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Mohs Fellowship Trained Surgeon

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What Is It?

Rosacea is a common skin condition that mainly affects the skin on the face. It causes redness on the nose, chin, cheeks, and forehead. Over time, the redness can become more intense, taking on a rosy appearance. Key symptoms
are facial redness with swollen red bumps and small visible blood vessels.

Who Gets Rosacea?

Rosacea is common. The U.S. government reports more than 14 million people are living with rosacea. People of all races and ages get rosacea, too. But most people who get rosacea are:

• Between 30 and 50 years of age
• Fair-skinned, and often have blonde hair and blue eyes
• Of Northern European ancestry
• Likely to have someone in their family tree with rosacea or severe acne
• Women are a bit more likely than men to get rosacea. However, men tend to get more severe cases of rosacea.

Common Signs And Symptoms

  • Redness across the nose and cheeks, which can spread to the chin, forehead, or ears
  • Acne-like breakouts
  • Skin that feels sore and is easily irritated
  • Thin, reddish-purple veins
  • Bloodshot eyes
  • Dry, itchy, irritated eyes, or a gritty feeling in your eyes

For some people, rosacea becomes more noticeable with time. The redness can become permanent. The skin may feel hot and tender. Your skin can become so sensitive that getting water on your face causes burning and stinging. Some people see the affected skin grow thick – this is more common among men than women. It is caused by enlarging oil glands in the skin. When this happens to the nose, the medical term for this condition is “rhinophyma.” The nose enlarges, and thick bumps can form on it. Left untreated, it tends to worsen over time.

Symptoms Of Rosacea


Although there is no cure for rosacea, early treatment is key to controlling the condition. The longer it is left untreated, the more difficult it is to manage rosacea. Many patients report their quality of life improves with treatment because they feel less self-conscious.

Research shows that the most effective results come from combining treatments and tailoring treatment to a patient’s signs and symptoms. Your dermatologist may create a treatment plan that includes more than one treatment.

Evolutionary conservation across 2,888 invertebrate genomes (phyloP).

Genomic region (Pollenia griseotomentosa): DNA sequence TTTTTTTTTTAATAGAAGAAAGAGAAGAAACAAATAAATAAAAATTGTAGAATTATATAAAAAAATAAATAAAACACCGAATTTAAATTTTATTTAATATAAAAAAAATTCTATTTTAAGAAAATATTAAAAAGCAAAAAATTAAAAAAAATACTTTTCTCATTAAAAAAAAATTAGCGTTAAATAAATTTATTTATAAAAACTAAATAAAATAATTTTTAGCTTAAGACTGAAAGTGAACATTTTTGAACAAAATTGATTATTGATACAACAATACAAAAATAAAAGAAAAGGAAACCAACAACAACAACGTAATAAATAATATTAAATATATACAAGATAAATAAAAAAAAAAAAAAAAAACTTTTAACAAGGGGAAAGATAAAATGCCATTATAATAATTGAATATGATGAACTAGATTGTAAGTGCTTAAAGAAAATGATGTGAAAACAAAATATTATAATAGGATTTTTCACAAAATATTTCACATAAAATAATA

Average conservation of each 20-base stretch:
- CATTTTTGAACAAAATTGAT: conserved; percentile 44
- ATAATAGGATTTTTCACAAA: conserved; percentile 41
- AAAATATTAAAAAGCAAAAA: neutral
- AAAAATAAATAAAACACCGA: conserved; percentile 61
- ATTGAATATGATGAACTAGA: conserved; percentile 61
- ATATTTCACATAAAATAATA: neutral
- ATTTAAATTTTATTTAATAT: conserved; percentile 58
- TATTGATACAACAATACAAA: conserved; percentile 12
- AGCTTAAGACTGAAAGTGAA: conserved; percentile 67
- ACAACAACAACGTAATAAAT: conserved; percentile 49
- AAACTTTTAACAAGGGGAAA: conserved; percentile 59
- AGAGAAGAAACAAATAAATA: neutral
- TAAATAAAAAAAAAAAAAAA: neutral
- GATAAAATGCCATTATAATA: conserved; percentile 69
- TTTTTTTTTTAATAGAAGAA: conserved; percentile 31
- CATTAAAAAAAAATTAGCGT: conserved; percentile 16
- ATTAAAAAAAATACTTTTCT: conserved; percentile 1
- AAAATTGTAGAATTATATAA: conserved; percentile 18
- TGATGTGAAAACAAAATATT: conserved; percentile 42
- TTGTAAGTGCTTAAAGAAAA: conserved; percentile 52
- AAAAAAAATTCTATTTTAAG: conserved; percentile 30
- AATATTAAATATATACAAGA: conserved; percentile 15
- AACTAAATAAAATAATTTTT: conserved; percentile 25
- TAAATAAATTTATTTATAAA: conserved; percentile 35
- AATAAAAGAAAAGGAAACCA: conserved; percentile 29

• Acne-like breakouts – If your rosacea includes acne-like breakouts, these can often be treated with medicine applied to the skin. It takes time to see improvement. You may see slight improvement in three to four weeks, but it usually takes about two months to see noticeable improvement. To keep your skin clear, you may need to continue to use this medicine. Sometimes you need an oral antibiotic to clear the acne-like breakouts. Your dermatologist may recommend a newer medication that treats the inflammation without the side effects of higher dose antibiotics. This medicine can clear the skin and avoids concerns about taking an antibiotic for too long.
  • Redness – Laser surgery can help reduce redness. Your dermatologist may recommend a medicine to apply to
    your skin that can help reduce redness.
  • Small veins – Laser surgery can help diminish the small veins.
  • Thickening skin – To treat thickening skin, a dermatologist may remove the excess skin with a scalpel, laser, or electrosurgery.
  • Ocular Rosacea – More than half of all people who have rosacea will develop symptoms in their eyes at some point. Treatment may include compresses, cleansers, eye drops, antibiotics, or a referral to an ophthalmologist.

Common Triggers

To get the best results from your treatment, dermatologists recommend that you learn what triggers your rosacea. At the end of each day, jot down your exposure to common rosacea triggers. If your rosacea flares, be sure to note that, too. Once you know your triggers, it is best to avoid them if you can. Common triggers include:

  • Sunlight
  • Stress
  • Getting overheated
  • Some makeup
  • Alcohol, especially red wine
  • Wind and cold
  • Some skin products
  • Some medicines
  • Hot temperature drinks
  • Caffeine
  • Hot baths or showers

Managing Your Rosacea Triggers

  • Protect your skin. Seek shade when possible, limit exposure to sunlight, and wear sun-protective clothing. Apply a broad-spectrum (offers protection from UVA and UVB rays) sunscreen with SPF of 30 or higher to your face every day before you go outside. Look for a sunscreen that contains zinc oxide or titanium dioxide as these ingredients are the least irritating to skin with rosacea. When outdoors, reapply sunscreen every two hours.
  • Avoid anything that causes your rosacea to flare.
  • Don’t overheat or expose your skin to very cold temperatures. Overheating may cause your rosacea to flare. Exercising in a cool environment can help. You can protect your face from cold and wind with a scarf or ski mask that does not irritate your skin.
  • Keep your skin care routine simple. Fewer products are better. Avoid cosmetics and skin care products that contain alcohol. Avoid rubbing, scrubbing, or massaging your face.
  • If you use hair spray, shield your face so that the spray does not get on your face.
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